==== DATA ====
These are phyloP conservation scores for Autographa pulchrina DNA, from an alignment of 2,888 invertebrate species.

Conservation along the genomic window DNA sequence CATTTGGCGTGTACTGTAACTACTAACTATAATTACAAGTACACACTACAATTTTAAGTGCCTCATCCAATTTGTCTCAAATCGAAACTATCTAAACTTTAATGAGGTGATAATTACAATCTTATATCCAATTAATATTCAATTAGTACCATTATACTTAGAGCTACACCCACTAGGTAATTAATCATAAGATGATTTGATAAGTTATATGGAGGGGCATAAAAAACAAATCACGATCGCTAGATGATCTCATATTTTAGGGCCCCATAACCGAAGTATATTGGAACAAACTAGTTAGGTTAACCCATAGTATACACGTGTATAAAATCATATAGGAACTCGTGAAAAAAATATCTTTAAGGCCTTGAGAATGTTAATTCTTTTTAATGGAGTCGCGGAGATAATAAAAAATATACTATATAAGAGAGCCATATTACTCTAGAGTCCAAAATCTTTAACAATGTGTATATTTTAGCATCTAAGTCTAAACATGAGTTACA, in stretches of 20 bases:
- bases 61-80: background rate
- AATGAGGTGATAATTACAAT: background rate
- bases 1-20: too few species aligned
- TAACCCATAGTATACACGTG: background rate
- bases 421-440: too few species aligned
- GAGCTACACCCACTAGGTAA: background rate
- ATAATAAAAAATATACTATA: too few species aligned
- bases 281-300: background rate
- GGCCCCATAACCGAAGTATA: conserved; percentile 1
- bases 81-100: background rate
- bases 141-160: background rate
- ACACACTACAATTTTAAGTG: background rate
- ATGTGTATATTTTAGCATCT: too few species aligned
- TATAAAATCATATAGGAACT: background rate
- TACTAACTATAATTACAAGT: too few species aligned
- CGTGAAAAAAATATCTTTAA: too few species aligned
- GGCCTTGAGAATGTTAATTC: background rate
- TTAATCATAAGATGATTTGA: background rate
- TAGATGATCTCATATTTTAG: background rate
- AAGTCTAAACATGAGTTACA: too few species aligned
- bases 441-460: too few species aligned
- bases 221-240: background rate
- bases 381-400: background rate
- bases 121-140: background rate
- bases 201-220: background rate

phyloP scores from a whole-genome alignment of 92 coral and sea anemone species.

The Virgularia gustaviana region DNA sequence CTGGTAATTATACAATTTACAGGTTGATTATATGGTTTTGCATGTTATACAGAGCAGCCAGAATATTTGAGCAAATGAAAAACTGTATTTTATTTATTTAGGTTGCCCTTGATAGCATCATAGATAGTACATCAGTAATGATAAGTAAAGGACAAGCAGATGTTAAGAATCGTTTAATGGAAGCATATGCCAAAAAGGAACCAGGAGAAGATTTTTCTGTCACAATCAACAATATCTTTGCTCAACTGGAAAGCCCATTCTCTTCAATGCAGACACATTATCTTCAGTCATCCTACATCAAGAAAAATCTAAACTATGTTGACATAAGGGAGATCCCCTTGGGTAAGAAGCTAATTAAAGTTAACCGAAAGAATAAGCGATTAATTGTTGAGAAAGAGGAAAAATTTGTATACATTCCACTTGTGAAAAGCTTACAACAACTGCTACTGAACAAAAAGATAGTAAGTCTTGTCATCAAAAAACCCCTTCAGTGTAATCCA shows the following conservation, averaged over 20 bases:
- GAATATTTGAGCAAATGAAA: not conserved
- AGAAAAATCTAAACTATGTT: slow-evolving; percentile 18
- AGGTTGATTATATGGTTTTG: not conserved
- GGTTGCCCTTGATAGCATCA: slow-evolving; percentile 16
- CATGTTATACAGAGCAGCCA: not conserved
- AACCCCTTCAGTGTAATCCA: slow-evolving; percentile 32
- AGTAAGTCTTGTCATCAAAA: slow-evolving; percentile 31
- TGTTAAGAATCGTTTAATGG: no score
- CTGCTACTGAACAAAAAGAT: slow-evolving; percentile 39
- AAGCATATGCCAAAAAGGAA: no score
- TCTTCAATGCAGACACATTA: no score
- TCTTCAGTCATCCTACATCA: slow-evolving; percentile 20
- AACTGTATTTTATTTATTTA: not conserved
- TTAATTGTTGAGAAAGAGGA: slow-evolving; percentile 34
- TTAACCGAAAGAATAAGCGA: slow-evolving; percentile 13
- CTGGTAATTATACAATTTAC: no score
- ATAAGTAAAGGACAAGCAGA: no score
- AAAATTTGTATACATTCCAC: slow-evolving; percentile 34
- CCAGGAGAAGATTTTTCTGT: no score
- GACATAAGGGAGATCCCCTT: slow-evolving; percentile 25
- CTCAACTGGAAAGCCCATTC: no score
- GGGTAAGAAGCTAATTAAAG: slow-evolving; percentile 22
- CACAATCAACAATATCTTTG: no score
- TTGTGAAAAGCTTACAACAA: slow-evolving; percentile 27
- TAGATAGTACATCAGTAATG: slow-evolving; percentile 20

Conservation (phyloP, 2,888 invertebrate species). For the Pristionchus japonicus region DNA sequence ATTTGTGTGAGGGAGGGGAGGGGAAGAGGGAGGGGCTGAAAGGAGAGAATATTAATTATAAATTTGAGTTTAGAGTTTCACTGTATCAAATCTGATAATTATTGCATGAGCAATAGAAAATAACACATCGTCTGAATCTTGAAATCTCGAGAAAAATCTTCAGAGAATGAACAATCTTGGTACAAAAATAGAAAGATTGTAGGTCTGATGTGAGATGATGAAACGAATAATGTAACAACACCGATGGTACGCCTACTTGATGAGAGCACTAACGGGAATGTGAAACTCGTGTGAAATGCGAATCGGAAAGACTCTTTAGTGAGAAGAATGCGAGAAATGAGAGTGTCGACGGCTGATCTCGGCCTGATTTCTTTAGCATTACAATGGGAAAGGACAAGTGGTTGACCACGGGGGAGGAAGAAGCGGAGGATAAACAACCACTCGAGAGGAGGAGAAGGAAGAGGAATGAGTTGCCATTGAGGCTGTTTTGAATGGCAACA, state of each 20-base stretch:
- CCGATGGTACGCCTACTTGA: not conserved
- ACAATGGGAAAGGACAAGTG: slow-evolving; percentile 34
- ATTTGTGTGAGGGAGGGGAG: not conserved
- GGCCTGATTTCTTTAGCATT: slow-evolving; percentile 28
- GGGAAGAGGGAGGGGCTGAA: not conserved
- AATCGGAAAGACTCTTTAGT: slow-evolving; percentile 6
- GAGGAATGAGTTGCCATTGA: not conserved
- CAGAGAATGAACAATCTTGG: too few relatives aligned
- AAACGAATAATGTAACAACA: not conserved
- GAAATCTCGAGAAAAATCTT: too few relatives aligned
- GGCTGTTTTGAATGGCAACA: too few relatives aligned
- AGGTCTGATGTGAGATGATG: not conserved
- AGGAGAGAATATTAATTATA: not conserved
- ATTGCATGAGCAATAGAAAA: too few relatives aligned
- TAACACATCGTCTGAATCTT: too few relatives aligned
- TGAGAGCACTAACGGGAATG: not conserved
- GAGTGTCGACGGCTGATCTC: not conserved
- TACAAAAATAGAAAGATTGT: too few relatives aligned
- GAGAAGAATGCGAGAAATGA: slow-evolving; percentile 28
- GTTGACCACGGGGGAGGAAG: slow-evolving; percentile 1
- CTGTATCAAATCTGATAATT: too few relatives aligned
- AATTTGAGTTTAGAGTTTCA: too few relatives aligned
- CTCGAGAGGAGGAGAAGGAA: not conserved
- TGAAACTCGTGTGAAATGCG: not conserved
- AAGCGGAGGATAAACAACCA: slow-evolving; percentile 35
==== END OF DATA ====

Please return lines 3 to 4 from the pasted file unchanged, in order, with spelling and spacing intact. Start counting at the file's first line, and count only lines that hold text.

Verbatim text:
- bases 61-80: background rate
- AATGAGGTGATAATTACAAT: background rate